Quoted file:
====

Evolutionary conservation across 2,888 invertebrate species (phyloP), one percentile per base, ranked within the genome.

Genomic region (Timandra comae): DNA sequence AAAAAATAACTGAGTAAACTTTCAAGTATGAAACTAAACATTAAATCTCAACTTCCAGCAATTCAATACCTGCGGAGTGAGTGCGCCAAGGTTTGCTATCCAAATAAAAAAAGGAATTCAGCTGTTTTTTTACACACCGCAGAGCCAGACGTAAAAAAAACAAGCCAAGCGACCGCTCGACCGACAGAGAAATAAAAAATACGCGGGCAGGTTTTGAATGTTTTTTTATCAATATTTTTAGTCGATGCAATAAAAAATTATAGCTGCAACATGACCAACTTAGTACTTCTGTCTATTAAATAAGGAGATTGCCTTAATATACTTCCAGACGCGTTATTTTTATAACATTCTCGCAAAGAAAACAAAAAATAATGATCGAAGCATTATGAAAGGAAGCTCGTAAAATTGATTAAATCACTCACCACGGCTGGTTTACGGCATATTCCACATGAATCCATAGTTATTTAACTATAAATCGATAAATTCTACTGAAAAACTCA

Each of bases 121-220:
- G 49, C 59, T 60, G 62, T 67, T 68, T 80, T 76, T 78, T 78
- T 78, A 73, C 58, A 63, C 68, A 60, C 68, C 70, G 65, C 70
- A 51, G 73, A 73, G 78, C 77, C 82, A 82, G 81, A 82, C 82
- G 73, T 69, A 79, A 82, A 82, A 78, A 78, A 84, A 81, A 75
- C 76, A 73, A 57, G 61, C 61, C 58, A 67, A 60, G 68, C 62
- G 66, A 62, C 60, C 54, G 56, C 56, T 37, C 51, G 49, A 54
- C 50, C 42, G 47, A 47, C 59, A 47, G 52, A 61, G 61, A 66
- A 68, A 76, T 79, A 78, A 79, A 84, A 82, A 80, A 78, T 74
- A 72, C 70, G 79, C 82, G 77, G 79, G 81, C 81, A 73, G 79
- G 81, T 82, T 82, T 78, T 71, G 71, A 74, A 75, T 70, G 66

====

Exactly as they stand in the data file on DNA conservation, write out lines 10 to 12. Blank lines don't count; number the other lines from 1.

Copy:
- C 50, C 42, G 47, A 47, C 59, A 47, G 52, A 61, G 61, A 66
- A 68, A 76, T 79, A 78, A 79, A 84, A 82, A 80, A 78, T 74
- A 72, C 70, G 79, C 82, G 77, G 79, G 81, C 81, A 73, G 79